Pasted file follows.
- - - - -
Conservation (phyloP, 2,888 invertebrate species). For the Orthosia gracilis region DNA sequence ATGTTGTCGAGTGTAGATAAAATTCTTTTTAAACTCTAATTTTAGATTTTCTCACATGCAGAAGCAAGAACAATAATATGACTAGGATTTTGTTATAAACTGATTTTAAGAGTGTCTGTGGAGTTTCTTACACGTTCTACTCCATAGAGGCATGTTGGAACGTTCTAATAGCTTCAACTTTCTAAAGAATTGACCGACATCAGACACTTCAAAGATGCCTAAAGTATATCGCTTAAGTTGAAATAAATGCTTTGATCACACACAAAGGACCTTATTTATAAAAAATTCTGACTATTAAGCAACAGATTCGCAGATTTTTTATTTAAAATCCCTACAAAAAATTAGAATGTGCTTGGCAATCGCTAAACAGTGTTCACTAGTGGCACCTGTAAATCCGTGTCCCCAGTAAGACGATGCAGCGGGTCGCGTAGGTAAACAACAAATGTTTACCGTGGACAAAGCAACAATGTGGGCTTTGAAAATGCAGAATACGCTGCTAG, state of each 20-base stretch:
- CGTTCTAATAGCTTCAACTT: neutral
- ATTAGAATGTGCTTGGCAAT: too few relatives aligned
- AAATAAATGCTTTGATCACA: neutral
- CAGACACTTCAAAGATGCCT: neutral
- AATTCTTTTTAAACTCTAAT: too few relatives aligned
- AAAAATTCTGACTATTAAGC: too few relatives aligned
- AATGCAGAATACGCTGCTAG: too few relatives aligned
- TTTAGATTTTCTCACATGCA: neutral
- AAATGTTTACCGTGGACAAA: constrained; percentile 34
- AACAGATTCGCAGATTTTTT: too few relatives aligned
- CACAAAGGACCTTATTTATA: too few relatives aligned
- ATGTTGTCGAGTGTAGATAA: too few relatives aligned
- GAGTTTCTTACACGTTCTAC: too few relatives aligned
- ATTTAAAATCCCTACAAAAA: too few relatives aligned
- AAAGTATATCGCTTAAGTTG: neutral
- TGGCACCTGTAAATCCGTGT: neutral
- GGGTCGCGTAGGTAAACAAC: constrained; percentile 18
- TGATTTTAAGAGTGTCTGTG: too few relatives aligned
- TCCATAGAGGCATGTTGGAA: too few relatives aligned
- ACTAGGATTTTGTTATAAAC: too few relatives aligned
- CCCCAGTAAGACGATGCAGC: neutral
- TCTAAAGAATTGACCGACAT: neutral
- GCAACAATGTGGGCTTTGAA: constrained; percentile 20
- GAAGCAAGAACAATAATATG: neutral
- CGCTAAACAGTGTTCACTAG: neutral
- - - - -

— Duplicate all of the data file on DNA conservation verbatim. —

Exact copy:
Conservation (phyloP, 2,888 invertebrate species). For the Orthosia gracilis region DNA sequence ATGTTGTCGAGTGTAGATAAAATTCTTTTTAAACTCTAATTTTAGATTTTCTCACATGCAGAAGCAAGAACAATAATATGACTAGGATTTTGTTATAAACTGATTTTAAGAGTGTCTGTGGAGTTTCTTACACGTTCTACTCCATAGAGGCATGTTGGAACGTTCTAATAGCTTCAACTTTCTAAAGAATTGACCGACATCAGACACTTCAAAGATGCCTAAAGTATATCGCTTAAGTTGAAATAAATGCTTTGATCACACACAAAGGACCTTATTTATAAAAAATTCTGACTATTAAGCAACAGATTCGCAGATTTTTTATTTAAAATCCCTACAAAAAATTAGAATGTGCTTGGCAATCGCTAAACAGTGTTCACTAGTGGCACCTGTAAATCCGTGTCCCCAGTAAGACGATGCAGCGGGTCGCGTAGGTAAACAACAAATGTTTACCGTGGACAAAGCAACAATGTGGGCTTTGAAAATGCAGAATACGCTGCTAG, state of each 20-base stretch:
- CGTTCTAATAGCTTCAACTT: neutral
- ATTAGAATGTGCTTGGCAAT: too few relatives aligned
- AAATAAATGCTTTGATCACA: neutral
- CAGACACTTCAAAGATGCCT: neutral
- AATTCTTTTTAAACTCTAAT: too few relatives aligned
- AAAAATTCTGACTATTAAGC: too few relatives aligned
- AATGCAGAATACGCTGCTAG: too few relatives aligned
- TTTAGATTTTCTCACATGCA: neutral
- AAATGTTTACCGTGGACAAA: constrained; percentile 34
- AACAGATTCGCAGATTTTTT: too few relatives aligned
- CACAAAGGACCTTATTTATA: too few relatives aligned
- ATGTTGTCGAGTGTAGATAA: too few relatives aligned
- GAGTTTCTTACACGTTCTAC: too few relatives aligned
- ATTTAAAATCCCTACAAAAA: too few relatives aligned
- AAAGTATATCGCTTAAGTTG: neutral
- TGGCACCTGTAAATCCGTGT: neutral
- GGGTCGCGTAGGTAAACAAC: constrained; percentile 18
- TGATTTTAAGAGTGTCTGTG: too few relatives aligned
- TCCATAGAGGCATGTTGGAA: too few relatives aligned
- ACTAGGATTTTGTTATAAAC: too few relatives aligned
- CCCCAGTAAGACGATGCAGC: neutral
- TCTAAAGAATTGACCGACAT: neutral
- GCAACAATGTGGGCTTTGAA: constrained; percentile 20
- GAAGCAAGAACAATAATATG: neutral
- CGCTAAACAGTGTTCACTAG: neutral